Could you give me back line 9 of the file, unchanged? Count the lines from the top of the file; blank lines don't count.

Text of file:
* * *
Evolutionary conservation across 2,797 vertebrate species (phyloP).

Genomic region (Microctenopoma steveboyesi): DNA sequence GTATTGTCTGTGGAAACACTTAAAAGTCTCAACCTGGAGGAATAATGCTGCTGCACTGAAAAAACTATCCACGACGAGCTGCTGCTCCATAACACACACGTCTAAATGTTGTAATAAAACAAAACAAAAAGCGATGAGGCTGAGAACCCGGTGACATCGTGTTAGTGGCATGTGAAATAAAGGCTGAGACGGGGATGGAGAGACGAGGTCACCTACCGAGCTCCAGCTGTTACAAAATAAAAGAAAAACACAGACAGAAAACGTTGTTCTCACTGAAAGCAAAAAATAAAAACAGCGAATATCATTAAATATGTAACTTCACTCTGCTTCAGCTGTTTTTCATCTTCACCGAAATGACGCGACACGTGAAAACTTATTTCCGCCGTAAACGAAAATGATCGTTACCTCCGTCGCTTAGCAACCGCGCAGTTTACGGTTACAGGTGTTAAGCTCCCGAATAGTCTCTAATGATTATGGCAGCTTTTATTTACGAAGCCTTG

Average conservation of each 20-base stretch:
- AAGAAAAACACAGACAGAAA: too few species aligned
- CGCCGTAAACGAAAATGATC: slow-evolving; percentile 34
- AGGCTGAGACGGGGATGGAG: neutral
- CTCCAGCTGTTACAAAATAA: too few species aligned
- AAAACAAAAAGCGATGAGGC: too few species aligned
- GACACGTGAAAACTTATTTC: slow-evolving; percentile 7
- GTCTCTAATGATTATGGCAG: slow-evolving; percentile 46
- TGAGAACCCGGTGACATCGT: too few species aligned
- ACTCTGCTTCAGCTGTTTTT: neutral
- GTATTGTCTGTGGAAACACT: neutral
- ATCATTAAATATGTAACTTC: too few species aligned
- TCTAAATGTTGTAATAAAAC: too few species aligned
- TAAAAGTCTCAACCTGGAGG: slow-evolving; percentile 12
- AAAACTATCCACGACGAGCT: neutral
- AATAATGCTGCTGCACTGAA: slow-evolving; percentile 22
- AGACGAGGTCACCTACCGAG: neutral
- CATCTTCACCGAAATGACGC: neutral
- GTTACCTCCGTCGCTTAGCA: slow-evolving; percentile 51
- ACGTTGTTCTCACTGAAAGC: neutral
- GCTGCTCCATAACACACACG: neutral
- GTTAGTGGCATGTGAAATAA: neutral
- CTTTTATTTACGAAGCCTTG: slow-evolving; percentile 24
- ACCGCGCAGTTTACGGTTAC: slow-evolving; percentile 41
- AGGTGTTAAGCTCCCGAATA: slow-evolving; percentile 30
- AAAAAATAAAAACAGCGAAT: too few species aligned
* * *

- GACACGTGAAAACTTATTTC: slow-evolving; percentile 7